Five things we loved about Oslo's Øya Festival - Features - Mixmag

Five things we loved about Oslo's Øya Festival

We headed to Norway’s premier music festival to see what all the fuss was about. Here’s five things we loved about the event

  • Words: Sean Griffiths | Photography: Anna Lerheim Ask, Helge Brekke, Johannes Granseth, Ihne Bilder
  • 23 August 2022

The setting

Øya Festival takes place in Tøyenparken, a short walk from the very centre of Oslo. With two main stages set-up back-to-back, as one act finishes, the next act fires up five minutes later on the other stage — meaning it’s very easy to catch as many acts as you like and clashes are at a minimum. Add to that the fact both main stages are placed at the bottom of a hill which creates a natural bowl like amphitheatre and you may have one of the most ideal spots for catching headline acts in Europe. Plus, the city centre location makes it perfect for exploring Oslo and beyond. We were able to explore one of the city’s nearby island’s for a spot of swimming and recuperation one morning, while others were spent sweating and sinking pints in the idyllic harbour side sauna.


Over the last 20 years, Damon Albarn has gradually and reluctantly become the frontman of Gorillaz. In their first iteration as live act, they performed behind giant screens with Jamie Hewlett’s cartoon visuals projected to the audience. Then there was the guest heavy variant, where Albarn sat behind the piano conducting the whole thing as the likes of Lou Reed, Bobby Womack and De La Soul thrillingly collided on stage. With it becoming increasingly difficult to corral a roster of A-listers to join a mammoth summer tour, Albarn has settled fully into embracing the frontman role. The first half of their Øya headline set sees Gorillaz roll through classics from their first three albums, including ‘Tomorrow Comes Today’ and ‘Last Living Souls’, while The Cure’s Robert Smith appears on the big screen for their collaboration ‘Strange Timez’. Famously, Gorillaz fell flat at Glastonbury 2010, with Albarn later putting it partly down to his decision not to introduce the guest stars or converse with the audience. Twelve years later, he’s bringing the same charm, charisma and enthusiasm he has as Blur’s frontman to the Gorillaz set-up, reeling out anecdotes and eliciting strong crowd reaction. Sure, some of the guest stars video appearances work better than others (Slowthai’s appearance on ‘Momentary Bliss’ a notable highlight) and the energy levels rise when the Pharcyde’s Bootie Brown and UK MC and singer Sweetie Irie arrive in the encore for ‘Stylo’ and ‘Clint Eastwood’ respectively, but Gorillaz has finally found its flow as a taut live unit without having to overly rely on the star power of their guests.

Read this next: "We do exist": How virtual band Gorillaz sparked the live music industry back to life


One odd quirk of Øya’s Club stage is that there’s long gaps of silence between each DJs sets, meaning each DJ has to come out cold, to a near empty tent and start right from the beginning. No mean feat, but Ben UFO manages to fill the tent up in minutes as he works his way through a set of wonky and rhythmic electronica. With an hour-long set, there’s no time for warming into it and building the ambience, but Ben UFO quickly has the tent fully locked and in thrall to his deft selections and technical ability from the off.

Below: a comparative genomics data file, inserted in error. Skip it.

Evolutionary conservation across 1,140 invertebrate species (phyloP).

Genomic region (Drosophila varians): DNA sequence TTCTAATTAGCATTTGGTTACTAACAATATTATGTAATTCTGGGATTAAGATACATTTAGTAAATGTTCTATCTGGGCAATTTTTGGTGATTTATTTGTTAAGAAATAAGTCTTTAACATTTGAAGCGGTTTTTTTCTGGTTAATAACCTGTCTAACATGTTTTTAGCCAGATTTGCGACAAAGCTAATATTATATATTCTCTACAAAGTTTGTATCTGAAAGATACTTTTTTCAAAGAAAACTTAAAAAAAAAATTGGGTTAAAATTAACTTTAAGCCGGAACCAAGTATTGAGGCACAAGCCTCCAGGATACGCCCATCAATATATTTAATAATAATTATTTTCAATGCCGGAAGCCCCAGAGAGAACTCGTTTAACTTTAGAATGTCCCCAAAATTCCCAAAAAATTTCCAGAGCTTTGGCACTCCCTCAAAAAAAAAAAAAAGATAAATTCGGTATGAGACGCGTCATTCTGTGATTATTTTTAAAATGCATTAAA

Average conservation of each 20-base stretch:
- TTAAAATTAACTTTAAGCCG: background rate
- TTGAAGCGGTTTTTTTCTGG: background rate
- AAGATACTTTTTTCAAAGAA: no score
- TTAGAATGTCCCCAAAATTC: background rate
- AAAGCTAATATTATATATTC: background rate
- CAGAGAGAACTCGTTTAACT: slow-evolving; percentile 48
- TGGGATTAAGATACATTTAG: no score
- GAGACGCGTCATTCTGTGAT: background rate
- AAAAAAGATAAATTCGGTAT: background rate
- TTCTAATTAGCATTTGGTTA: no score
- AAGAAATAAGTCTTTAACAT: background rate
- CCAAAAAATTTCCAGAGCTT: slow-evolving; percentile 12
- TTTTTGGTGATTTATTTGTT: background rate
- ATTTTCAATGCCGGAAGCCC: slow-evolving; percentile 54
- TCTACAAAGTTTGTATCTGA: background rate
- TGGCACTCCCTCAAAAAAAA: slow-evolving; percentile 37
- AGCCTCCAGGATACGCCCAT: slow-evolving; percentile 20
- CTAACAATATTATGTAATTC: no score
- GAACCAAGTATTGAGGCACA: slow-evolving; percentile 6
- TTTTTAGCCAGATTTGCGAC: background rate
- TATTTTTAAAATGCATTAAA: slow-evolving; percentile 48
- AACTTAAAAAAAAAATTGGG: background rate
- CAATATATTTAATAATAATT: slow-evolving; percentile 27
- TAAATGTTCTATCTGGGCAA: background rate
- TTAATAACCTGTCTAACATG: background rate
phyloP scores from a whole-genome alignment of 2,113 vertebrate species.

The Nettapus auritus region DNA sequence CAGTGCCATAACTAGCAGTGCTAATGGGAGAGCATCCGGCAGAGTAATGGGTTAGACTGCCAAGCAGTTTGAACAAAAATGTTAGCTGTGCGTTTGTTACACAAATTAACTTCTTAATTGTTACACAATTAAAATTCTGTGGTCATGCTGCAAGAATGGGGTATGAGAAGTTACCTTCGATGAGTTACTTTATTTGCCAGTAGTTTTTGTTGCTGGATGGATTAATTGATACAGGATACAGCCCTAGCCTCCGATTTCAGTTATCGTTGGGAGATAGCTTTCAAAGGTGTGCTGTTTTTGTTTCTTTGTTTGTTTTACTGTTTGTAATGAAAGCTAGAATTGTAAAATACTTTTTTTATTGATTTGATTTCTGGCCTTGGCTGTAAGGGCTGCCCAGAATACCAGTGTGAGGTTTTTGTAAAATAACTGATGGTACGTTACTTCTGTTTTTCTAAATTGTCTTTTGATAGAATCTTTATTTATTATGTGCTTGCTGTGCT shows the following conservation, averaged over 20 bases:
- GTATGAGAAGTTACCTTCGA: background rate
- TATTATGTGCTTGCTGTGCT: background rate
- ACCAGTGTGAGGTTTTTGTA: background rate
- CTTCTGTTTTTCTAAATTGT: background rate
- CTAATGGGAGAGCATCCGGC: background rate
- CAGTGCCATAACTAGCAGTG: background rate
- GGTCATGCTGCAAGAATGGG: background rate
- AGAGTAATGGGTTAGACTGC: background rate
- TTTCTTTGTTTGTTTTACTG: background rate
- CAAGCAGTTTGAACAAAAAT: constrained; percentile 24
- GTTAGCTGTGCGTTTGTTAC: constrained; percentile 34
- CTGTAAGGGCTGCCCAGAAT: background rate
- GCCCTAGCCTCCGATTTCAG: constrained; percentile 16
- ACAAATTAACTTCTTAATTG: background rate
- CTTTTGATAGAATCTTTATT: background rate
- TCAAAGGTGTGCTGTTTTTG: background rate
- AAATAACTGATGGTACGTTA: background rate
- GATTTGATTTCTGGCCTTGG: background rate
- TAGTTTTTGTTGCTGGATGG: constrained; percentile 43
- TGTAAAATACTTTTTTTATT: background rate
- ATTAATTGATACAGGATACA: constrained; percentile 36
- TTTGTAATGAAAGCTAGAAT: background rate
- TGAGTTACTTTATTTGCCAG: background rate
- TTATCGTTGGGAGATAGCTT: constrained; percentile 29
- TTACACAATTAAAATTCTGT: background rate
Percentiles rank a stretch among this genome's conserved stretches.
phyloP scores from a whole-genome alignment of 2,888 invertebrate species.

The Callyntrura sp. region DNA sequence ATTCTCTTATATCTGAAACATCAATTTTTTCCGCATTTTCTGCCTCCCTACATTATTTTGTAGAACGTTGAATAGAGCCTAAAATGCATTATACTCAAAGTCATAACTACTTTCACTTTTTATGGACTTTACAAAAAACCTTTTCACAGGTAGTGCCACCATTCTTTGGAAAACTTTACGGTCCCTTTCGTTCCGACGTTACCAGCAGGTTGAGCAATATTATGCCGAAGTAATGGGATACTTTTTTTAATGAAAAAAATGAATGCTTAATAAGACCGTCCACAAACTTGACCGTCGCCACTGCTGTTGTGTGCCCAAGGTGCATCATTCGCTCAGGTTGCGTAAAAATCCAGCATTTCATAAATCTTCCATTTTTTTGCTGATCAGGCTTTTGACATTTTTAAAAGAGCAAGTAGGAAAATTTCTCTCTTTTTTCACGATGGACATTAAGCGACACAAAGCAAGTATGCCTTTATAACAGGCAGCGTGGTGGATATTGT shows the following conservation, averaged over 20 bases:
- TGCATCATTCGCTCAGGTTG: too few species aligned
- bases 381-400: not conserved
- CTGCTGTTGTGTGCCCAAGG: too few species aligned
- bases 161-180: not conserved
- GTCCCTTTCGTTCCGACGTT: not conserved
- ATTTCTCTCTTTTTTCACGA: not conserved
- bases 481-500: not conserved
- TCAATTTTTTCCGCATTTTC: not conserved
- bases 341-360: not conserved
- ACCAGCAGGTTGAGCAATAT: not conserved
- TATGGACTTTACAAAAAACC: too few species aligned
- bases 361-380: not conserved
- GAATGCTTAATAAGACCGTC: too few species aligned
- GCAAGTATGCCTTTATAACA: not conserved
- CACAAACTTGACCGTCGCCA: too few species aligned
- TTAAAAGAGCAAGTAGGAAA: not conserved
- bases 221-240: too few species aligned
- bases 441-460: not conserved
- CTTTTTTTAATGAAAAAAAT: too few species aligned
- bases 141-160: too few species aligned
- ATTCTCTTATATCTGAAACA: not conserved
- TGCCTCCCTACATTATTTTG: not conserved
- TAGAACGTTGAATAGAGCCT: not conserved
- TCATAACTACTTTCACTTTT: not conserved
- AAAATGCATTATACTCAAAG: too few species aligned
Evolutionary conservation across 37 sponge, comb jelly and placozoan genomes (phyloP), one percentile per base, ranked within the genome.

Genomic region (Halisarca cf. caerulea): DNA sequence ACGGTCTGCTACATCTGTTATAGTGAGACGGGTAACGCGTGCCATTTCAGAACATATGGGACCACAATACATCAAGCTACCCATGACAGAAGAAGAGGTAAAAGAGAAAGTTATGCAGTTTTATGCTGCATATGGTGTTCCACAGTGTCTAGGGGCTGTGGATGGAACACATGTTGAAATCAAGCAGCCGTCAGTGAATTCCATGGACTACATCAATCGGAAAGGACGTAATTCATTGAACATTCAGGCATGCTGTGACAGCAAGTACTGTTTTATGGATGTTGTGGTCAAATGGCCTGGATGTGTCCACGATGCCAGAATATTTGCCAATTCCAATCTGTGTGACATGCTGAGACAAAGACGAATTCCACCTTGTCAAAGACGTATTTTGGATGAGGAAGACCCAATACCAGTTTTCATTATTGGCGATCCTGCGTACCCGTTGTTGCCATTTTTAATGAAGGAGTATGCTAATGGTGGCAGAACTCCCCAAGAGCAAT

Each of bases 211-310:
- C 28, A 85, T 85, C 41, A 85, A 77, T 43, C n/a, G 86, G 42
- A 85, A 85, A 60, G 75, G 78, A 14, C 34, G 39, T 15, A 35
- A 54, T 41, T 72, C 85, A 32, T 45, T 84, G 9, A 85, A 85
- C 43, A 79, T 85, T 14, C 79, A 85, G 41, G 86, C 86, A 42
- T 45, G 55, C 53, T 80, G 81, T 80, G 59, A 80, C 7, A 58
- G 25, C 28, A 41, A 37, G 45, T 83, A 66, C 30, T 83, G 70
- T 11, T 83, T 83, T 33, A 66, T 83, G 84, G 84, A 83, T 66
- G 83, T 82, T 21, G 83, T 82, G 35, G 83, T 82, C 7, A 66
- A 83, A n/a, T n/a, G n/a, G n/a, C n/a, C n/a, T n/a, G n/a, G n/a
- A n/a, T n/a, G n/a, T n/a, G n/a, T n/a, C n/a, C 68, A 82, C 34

“I had a phone call with my friend Marea sometime in 2020,” says Fred again.., “And that conversation became this track. One of the most important things she said was ‘What comes next will be marvellous,’ and this is what comes next!” On a high after a recent Boiler Room set and collaborations with everyone from Skrillex to Swedish House Mafia, Fred again..’s set on the Circus stage at Øya was a celebratory affair with his 2021 collaboration with Marea Stamper, aka The Blessed Madonna, providing a euphoric crescendo. Hitting on a production style that’s at once melancholic and euphoric and subtly references the hardcore continuum without resorting to pastiche, Fred has singled himself out as the natural heir to someone like Jamie xx. And if the effusive reaction to his energetic and emotive set from the usually reserved Norwegian crowd is anything to go by, he’ll be headlining events like this very soon.

Read this next: How Fred again.. hit the big time by turning his life into a symphony


Øya Festival is stacked with big name international acts but there’s a strong focus on homegrown talent too. Throughout the weekend we caught Norwegian rapper Arif bring his incredible stage presence and wordplay to the main stage on Wednesday, while Dagny brought her slick, high-tempo pop, reminiscent of both Robyn and Sigrid, to the same stage on Friday. But the Saturday evening headline slot is always reserved for a Norwegian artist and this year it was the turn of Aurora. The Norwegian singer hits streams in the tens of millions every month, collaborated with The Chemical Brothers on 2019’s ‘Eve of Destruction’ and is cited as one of the artists who initially inspired Billie Eilish to make music. And her closing set of the festival was an utterly spellbinding affair, as she ran through 19 tracks of her ethereal, electronica-tinged alt-pop. With a stage presence and charisma to match any of the previous day's headliners, and a beautifully choreographed stage show, Aurora brought an enrapturing close to the weekend’s events.

Sean Griffiths is a freelance journalist and copywriter, follow him on Twitter

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